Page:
However, there are a few things to keep in mind when viewing the status page:
- Shopify may not be aware of an issue that has just begun, so everything appears to be A-OK but there may still be a problem.
- There’s also the possibility that Shopify has been notified of the issue and is working to notify customers.
- Because of the nature of their software, Shopify can be unpredictable when it comes to how they handle issues that arise. When a problem occurs, they generally try to resolve it as soon as possible, so while an alert may appear on the status page, it may not provide much information.
- It’s also worth noting that the Shopify status page provides a breakdown of various features and functionality. Because Shopify’s servers are so big, it’s conceivable that only certain features will be hampered — for example, while the admins are down, storefronts are up, or vice versa.
- Finally, it’s worth noting that, in a twist of irony, the status page itself is hosted on a server, thus it could be down at any time.
You don’t see any changes on the status page (or can’t reach it), check out Shopify’s official social media accounts or, last resort, contact Shopify support.
If Shopify is down, you may expect to wait a long time for assistance.
Now having trouble viewing the status page or social media sites, try visiting a few other websites to see whether they load. If not, there could be an issue with your computer or internet service provider at your home level.
What isn’t working: Staring at your computer’s refresh button nonstop.
Consider it this way: There are probably hundreds of other store owners all around the world doing the same thing, which equals a huge number of frustration and time lost — not to mention potential hindrance.
When things aren’t truly ‘down,’ they’re just resting.
Shopify may also go down for other reasons.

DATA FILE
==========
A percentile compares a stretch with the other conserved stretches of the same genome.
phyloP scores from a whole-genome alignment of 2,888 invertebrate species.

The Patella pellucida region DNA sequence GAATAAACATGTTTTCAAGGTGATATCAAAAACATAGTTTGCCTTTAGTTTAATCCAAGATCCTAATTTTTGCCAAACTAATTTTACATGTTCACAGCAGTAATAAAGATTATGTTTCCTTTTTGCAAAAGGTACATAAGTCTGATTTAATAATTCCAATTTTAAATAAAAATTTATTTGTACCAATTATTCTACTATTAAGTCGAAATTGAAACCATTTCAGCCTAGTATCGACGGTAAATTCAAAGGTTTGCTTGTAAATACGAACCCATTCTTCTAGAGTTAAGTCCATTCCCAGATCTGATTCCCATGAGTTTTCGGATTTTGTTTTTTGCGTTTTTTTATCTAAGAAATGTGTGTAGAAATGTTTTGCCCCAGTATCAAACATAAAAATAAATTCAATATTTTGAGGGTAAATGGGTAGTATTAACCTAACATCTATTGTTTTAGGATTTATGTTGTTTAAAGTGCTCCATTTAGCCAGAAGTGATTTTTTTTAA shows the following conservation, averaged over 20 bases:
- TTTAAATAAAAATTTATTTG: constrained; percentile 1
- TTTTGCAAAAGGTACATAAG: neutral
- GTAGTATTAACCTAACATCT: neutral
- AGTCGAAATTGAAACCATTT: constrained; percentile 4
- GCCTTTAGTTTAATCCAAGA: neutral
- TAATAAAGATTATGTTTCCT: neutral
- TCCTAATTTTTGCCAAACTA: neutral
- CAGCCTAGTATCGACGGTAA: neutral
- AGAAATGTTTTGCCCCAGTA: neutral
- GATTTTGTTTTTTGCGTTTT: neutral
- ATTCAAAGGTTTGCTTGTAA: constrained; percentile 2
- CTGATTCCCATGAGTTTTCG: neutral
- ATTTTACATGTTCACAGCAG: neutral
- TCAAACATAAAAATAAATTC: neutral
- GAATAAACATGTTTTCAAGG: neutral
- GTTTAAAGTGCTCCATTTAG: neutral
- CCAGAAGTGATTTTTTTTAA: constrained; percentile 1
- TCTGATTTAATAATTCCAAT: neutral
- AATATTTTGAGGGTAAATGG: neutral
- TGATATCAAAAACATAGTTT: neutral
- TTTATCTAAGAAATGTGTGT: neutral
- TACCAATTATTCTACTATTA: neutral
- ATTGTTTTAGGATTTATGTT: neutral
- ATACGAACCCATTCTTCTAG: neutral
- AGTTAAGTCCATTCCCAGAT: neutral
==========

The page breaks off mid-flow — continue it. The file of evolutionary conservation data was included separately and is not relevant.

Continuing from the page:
The air quotes in that phrase are deliberate; they’re there for a reason because these issues aren’t technically “downtime” as we know it.
In terms of web servers and hosting technology, “downtime” generally implies difficulties with the server itself.
However, because Shopify also includes a layer of both themes and applications that extend or improve online stores, these two features can cause problems.
Even if Shopify isn’t down, your store may have major issues and effectively cease operating completely or partially — even if you’re not aware of it. Some common examples:
- The URLs don’t display properly, are unformatted, or have unusual layouts.
- Your storefront pages are no longer clickable.
- Some elements may provide unexpected side effects or no results at all when clicked.
- Customers are unable to add anything to the cart or finish transactions.
Unfortunately, these sorts of difficulties are most likely to be triggered by Shopify theme modifications or applications.
Regrettably, resolving them usually entails restoring a backup, uninstalling applications, hiring someone for sophisticated diagnosis, or utilizing one of our other Shopify “emergency” recommendations.
Shopify down … now what?
Relax and take a deep breath first.
While Shopify outages can result in sales loss, they’re typically resolved rather rapidly, so hopefully, you’ll be back up and taking orders soon.
It’s possible that taking a short break during downtime might be beneficial. Take a stroll, have some lunch, or get some more coffee for the road.
After that, return after 10 or 15 minutes to see what’s new. You’ll probably discover that your business is up and running again, or at the very least learn more about the problem so you can prepare.
When a service is down, many consumers take to social media to express their annoyance — which is understandable.
It’s also simple to point the finger at Shopify for outages and their consequences on your company.